http://www.ncbi.nlm.nih.gov/pmc/articles/PMC7931139PMC
June 2021

Suspected Acute Pulmonary Embolism: Gestalt, Scoring Systems, and Artificial Intelligence.

Semin Respir Crit Care Med 2021 04 16;42(2):176-182. Epub 2021 Feb 16.

Emergency Department, Cliniques Universitaires Saint Luc, UCLouvain, F-CRIN INNOVTE, Brussels, Belgium.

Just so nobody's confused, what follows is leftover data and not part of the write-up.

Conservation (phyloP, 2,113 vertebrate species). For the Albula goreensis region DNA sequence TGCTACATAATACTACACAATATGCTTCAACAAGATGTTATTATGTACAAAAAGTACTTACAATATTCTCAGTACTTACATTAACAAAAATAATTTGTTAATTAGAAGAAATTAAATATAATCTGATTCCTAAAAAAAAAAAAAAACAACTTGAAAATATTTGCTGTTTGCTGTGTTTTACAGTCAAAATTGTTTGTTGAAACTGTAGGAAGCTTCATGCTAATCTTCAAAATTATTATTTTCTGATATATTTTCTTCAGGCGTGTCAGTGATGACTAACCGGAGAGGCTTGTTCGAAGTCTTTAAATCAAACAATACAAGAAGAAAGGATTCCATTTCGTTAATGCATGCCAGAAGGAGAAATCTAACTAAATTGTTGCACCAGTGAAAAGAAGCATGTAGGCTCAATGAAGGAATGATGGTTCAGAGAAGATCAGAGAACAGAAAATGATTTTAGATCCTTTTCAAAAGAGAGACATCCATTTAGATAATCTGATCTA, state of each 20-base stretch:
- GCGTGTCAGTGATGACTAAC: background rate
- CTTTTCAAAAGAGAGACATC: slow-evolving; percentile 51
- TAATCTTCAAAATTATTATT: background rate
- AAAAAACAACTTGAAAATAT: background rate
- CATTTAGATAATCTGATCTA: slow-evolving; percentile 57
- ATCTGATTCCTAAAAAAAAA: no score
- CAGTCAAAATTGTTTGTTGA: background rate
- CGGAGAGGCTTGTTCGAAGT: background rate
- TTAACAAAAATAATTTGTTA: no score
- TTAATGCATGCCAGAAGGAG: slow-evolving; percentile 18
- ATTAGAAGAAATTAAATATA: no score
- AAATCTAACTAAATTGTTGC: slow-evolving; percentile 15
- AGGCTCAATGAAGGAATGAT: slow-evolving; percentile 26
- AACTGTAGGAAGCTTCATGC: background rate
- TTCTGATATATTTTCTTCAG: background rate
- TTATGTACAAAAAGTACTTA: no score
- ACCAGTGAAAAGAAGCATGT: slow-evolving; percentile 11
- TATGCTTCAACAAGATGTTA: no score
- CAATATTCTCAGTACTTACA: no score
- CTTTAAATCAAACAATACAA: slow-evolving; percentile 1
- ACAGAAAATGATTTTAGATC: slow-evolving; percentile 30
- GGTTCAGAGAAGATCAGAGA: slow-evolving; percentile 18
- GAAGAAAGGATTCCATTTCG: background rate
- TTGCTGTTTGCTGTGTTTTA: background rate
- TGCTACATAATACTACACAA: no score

Pulmonary embolism (PE) remains a diagnostic challenge in 2021. As the pathology is potentially fatal and signs and symptoms are nonspecific, further investigations are classically required. Based on the Bayesian approach, clinical probability became the keystone of the diagnostic strategy to rule out PE in the case of a negative testing. Several clinical probability assessment methods are validated: gestalt, the Wells score, or the revised Geneva score. While the debate persists as to the best way to assess clinical probability, its assessment allows for the good interpretation of the investigation results and therefore directs the correct diagnostic strategy. The wide availability of computed tomography pulmonary angiography (CTPA) resulted in a major increase in investigations with a moderate increase in diagnosis, without any notable improvement in patient outcomes. This leads to a new challenge for PE diagnosis which is the limitation of the number of testing for suspected PE. We review different strategies recently developed to achieve this goal. The last challenge concerns the implementation in clinical practice. Two approaches are developed: simplification of the strategies versus the use of digital support tools allowing more sophisticated strategies. Artificial intelligence with machine-learning algorithms will probably be a future tool to guide the physician in this complex approach concerning acute PE suspicion.